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How You Can Bag Your Dream Job: Top-tips for a knock-out CV

The job-market is tough, this we know, but there are ways of making sure that your CV goes straight to the interview pile, and not the bin!

Your CV can be your meal-ticket into your most desired profession, you could be the best person for the job but if your CV isn’t up to scratch you won’t even be considered for the job.

Harsh, but true.

Article by Allie. 

There isn’t a right or a wrong way to prepare your CV you are going to need to make sure that you are getting the basics right.

Essentials

The most common and useful things that you should cover are personal and contact information, including your name and a professional email address. If you don’t have a professional sounding email address, now is the time to get one! Employers aren’t usually impressed by ‘Mr-x-Gawjus2k8@hotmail.com’(apologies if this is anyone’s actual email address, but, it might be time to move on, it’s not 2008 anymore…).

You also need to include your education history and whatever qualifications you have that are relevant to the role you’re applying for. You work experience and history, your skills and achievements and your personal interests and hobbies, (these are great to put in as it shows employers that you aren’t a robot!)

At the end of your CV always offer your references with a simple sentence to say that ‘References are available upon request’. Usually you won’t have space to list your references on your CV, so this works fine.

Tailor it

Once you’ve thoroughly read and understood the job description you will need to tailor your CV towards the job you’re applying. This doesn’t mean taking things off, but maybe enhancing certain parts of your CV that would be most appropriate for the role that you are applying for.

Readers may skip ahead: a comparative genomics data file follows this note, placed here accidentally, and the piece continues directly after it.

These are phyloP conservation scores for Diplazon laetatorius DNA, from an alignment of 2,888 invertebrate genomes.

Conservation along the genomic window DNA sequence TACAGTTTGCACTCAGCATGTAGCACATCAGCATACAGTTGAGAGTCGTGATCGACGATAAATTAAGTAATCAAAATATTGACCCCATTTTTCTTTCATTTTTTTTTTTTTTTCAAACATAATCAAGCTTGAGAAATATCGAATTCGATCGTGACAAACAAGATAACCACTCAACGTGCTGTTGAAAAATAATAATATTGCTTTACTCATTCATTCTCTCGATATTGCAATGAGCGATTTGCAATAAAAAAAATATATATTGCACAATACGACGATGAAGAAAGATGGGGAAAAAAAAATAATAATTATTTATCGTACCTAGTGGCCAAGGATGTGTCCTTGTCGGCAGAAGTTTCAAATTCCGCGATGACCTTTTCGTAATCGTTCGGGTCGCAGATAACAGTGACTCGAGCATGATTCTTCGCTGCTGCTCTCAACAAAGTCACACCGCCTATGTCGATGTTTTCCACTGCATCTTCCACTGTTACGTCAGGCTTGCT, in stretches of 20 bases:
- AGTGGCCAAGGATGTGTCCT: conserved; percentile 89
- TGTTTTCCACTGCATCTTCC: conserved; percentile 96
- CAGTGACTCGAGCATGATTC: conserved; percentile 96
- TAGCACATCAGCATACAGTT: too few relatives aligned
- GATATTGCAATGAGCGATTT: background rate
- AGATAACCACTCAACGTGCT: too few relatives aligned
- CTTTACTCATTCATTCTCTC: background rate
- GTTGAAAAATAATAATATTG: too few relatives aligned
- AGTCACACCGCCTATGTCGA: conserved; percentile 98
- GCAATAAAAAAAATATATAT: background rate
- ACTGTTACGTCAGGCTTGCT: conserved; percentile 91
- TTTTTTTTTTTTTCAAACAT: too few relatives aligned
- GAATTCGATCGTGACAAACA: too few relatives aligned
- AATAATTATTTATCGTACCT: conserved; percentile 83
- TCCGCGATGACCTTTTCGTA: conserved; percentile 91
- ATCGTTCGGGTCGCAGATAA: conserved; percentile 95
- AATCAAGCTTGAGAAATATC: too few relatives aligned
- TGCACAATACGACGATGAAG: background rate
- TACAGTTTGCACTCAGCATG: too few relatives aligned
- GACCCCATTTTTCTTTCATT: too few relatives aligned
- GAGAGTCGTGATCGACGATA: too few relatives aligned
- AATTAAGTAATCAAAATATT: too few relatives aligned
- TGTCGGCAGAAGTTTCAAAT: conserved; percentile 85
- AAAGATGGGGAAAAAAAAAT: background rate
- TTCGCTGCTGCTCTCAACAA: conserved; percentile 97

If you think there are gaps where you don’t have relevant experience you will need to explain why your skills would meet what’s needed by the job.

Present it

Most employers like CVs to be, at the maximum, two sides of A4 paper. Also they need to be pristine, on good quality paper and should never be crumpled or folded.

If you’re applying for a job in the creative sector you may want to show off some of your flair within your CV.  For example if you’re a graphic designer you may want to create your own logo or font to top your CV with.

Fill in the gaps

Even if your CV has shortfalls, for example, periods of unemployment or any time that you were made redundant, fill in the gaps and show your potential employers that you spent the time training or doing something useful with your time such as researching your future job prospects and how you could prepare yourself for future job interviews.

Check & Update

Once you’ve written your CV, get a close friend or family member that will give you honest feedback to look over it and make sure that it reads well. If you’ve been working on something for a while it can become hard to see the wood for the trees, so take a break and let someone else check it over.

You also need to remember to keep updating your CV. An out-of-date CV will not impress an employer, even if it’s your address or a way that you’ve phrased a sentence, if it’s not up to date it won’t give off a good impression.

Final Tips

Don’t forget that your CV alone won’t be the only factor in getting you the job; you need to back everything up and appear professional. I was once told by a recruiter from a huge online fashion site that they wouldn’t consider an application if the person didn’t run their own blog.

This may seem harsh but in actual fact it transpires as the fact that if the applicant is not totally interested and submerged in the culture that surrounds the job, they might not be the most enthusiastic and knowledgeable candidate.

This applies to any area of work, not just the fashion industry. You must show interest in the industry outside of the boundaries of work. In this case, the fashion giants would be able to see that the applicant keeps up with trends, loves fashion and can stick at something that has to be regularly updated. But in other industries, for example, if you’re applying for a care based or support job and you volunteer for a charity or run a support group this would definitely work in your favour in the same way a blog would benefit an application applying for a magazine or fashion industry based job. 

Now you’ve read some hints and tips you can go and make your CV amazing and you’ll have a better chance at bagging your dream job!

If you have any other tips that you think might be useful, leave a comment below.


Featured image by: cisshadab

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